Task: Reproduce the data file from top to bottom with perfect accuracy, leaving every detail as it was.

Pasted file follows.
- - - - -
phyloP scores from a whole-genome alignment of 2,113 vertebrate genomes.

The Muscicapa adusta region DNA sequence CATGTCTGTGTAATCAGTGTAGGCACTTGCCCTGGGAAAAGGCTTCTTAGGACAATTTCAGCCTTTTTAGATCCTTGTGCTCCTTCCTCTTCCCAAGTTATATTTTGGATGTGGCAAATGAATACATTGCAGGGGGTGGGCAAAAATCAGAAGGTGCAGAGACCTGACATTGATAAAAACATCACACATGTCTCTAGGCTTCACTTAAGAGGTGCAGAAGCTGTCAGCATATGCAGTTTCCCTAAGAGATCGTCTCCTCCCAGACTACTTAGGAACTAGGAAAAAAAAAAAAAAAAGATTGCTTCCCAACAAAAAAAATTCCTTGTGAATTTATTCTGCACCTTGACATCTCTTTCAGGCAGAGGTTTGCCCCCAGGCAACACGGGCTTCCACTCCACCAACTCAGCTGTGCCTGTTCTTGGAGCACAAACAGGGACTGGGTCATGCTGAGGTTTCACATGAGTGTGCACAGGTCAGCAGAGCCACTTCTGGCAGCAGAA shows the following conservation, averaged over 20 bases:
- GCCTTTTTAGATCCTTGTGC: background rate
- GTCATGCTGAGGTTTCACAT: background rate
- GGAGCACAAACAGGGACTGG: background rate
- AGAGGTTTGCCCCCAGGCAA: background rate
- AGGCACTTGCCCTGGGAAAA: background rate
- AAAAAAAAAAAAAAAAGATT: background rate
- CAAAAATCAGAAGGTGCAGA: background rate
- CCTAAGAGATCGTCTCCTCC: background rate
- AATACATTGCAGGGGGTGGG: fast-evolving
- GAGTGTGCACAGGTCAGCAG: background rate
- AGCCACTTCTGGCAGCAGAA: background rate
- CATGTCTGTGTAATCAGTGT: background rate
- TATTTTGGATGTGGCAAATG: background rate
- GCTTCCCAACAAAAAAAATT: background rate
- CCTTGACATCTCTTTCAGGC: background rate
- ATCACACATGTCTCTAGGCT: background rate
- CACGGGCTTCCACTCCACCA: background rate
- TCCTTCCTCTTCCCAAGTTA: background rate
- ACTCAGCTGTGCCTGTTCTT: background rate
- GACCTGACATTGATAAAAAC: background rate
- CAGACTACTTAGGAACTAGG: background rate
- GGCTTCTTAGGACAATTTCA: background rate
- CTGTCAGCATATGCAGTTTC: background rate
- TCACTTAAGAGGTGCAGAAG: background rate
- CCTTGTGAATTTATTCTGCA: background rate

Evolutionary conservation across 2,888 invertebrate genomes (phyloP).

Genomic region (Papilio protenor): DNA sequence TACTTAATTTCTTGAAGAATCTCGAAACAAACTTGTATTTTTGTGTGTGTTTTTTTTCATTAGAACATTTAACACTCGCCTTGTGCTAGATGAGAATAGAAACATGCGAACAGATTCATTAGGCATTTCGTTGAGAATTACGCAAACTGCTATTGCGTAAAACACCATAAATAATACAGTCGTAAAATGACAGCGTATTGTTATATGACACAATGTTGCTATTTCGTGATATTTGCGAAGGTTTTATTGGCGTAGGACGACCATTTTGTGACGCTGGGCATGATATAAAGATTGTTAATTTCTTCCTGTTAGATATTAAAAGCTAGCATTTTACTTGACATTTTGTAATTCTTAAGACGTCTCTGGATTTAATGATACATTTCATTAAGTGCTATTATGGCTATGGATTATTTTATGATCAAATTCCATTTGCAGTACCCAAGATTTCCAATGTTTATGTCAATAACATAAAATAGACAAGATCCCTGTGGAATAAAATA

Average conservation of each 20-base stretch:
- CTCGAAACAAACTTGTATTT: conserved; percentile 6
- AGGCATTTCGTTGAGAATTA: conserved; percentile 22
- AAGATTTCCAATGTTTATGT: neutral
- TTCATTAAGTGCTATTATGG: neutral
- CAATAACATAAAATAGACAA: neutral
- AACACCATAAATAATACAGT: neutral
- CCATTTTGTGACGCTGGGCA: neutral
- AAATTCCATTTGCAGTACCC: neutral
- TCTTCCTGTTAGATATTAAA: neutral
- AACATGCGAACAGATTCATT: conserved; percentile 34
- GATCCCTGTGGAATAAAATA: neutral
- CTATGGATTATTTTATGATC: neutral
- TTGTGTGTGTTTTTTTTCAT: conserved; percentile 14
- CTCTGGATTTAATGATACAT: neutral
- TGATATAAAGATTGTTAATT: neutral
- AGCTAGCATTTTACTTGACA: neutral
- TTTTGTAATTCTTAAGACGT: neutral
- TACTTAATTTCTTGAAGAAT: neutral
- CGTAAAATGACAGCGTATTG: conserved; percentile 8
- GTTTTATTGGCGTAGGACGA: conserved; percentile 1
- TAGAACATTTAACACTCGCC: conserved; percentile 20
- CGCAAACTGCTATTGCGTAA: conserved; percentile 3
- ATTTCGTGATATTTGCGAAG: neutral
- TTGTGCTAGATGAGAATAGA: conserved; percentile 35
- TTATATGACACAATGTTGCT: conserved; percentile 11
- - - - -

phyloP scores from a whole-genome alignment of 2,113 vertebrate genomes.

The Muscicapa adusta region DNA sequence CATGTCTGTGTAATCAGTGTAGGCACTTGCCCTGGGAAAAGGCTTCTTAGGACAATTTCAGCCTTTTTAGATCCTTGTGCTCCTTCCTCTTCCCAAGTTATATTTTGGATGTGGCAAATGAATACATTGCAGGGGGTGGGCAAAAATCAGAAGGTGCAGAGACCTGACATTGATAAAAACATCACACATGTCTCTAGGCTTCACTTAAGAGGTGCAGAAGCTGTCAGCATATGCAGTTTCCCTAAGAGATCGTCTCCTCCCAGACTACTTAGGAACTAGGAAAAAAAAAAAAAAAAGATTGCTTCCCAACAAAAAAAATTCCTTGTGAATTTATTCTGCACCTTGACATCTCTTTCAGGCAGAGGTTTGCCCCCAGGCAACACGGGCTTCCACTCCACCAACTCAGCTGTGCCTGTTCTTGGAGCACAAACAGGGACTGGGTCATGCTGAGGTTTCACATGAGTGTGCACAGGTCAGCAGAGCCACTTCTGGCAGCAGAA shows the following conservation, averaged over 20 bases:
- GCCTTTTTAGATCCTTGTGC: background rate
- GTCATGCTGAGGTTTCACAT: background rate
- GGAGCACAAACAGGGACTGG: background rate
- AGAGGTTTGCCCCCAGGCAA: background rate
- AGGCACTTGCCCTGGGAAAA: background rate
- AAAAAAAAAAAAAAAAGATT: background rate
- CAAAAATCAGAAGGTGCAGA: background rate
- CCTAAGAGATCGTCTCCTCC: background rate
- AATACATTGCAGGGGGTGGG: fast-evolving
- GAGTGTGCACAGGTCAGCAG: background rate
- AGCCACTTCTGGCAGCAGAA: background rate
- CATGTCTGTGTAATCAGTGT: background rate
- TATTTTGGATGTGGCAAATG: background rate
- GCTTCCCAACAAAAAAAATT: background rate
- CCTTGACATCTCTTTCAGGC: background rate
- ATCACACATGTCTCTAGGCT: background rate
- CACGGGCTTCCACTCCACCA: background rate
- TCCTTCCTCTTCCCAAGTTA: background rate
- ACTCAGCTGTGCCTGTTCTT: background rate
- GACCTGACATTGATAAAAAC: background rate
- CAGACTACTTAGGAACTAGG: background rate
- GGCTTCTTAGGACAATTTCA: background rate
- CTGTCAGCATATGCAGTTTC: background rate
- TCACTTAAGAGGTGCAGAAG: background rate
- CCTTGTGAATTTATTCTGCA: background rate

Evolutionary conservation across 2,888 invertebrate genomes (phyloP).

Genomic region (Papilio protenor): DNA sequence TACTTAATTTCTTGAAGAATCTCGAAACAAACTTGTATTTTTGTGTGTGTTTTTTTTCATTAGAACATTTAACACTCGCCTTGTGCTAGATGAGAATAGAAACATGCGAACAGATTCATTAGGCATTTCGTTGAGAATTACGCAAACTGCTATTGCGTAAAACACCATAAATAATACAGTCGTAAAATGACAGCGTATTGTTATATGACACAATGTTGCTATTTCGTGATATTTGCGAAGGTTTTATTGGCGTAGGACGACCATTTTGTGACGCTGGGCATGATATAAAGATTGTTAATTTCTTCCTGTTAGATATTAAAAGCTAGCATTTTACTTGACATTTTGTAATTCTTAAGACGTCTCTGGATTTAATGATACATTTCATTAAGTGCTATTATGGCTATGGATTATTTTATGATCAAATTCCATTTGCAGTACCCAAGATTTCCAATGTTTATGTCAATAACATAAAATAGACAAGATCCCTGTGGAATAAAATA

Average conservation of each 20-base stretch:
- CTCGAAACAAACTTGTATTT: conserved; percentile 6
- AGGCATTTCGTTGAGAATTA: conserved; percentile 22
- AAGATTTCCAATGTTTATGT: neutral
- TTCATTAAGTGCTATTATGG: neutral
- CAATAACATAAAATAGACAA: neutral
- AACACCATAAATAATACAGT: neutral
- CCATTTTGTGACGCTGGGCA: neutral
- AAATTCCATTTGCAGTACCC: neutral
- TCTTCCTGTTAGATATTAAA: neutral
- AACATGCGAACAGATTCATT: conserved; percentile 34
- GATCCCTGTGGAATAAAATA: neutral
- CTATGGATTATTTTATGATC: neutral
- TTGTGTGTGTTTTTTTTCAT: conserved; percentile 14
- CTCTGGATTTAATGATACAT: neutral
- TGATATAAAGATTGTTAATT: neutral
- AGCTAGCATTTTACTTGACA: neutral
- TTTTGTAATTCTTAAGACGT: neutral
- TACTTAATTTCTTGAAGAAT: neutral
- CGTAAAATGACAGCGTATTG: conserved; percentile 8
- GTTTTATTGGCGTAGGACGA: conserved; percentile 1
- TAGAACATTTAACACTCGCC: conserved; percentile 20
- CGCAAACTGCTATTGCGTAA: conserved; percentile 3
- ATTTCGTGATATTTGCGAAG: neutral
- TTGTGCTAGATGAGAATAGA: conserved; percentile 35
- TTATATGACACAATGTTGCT: conserved; percentile 11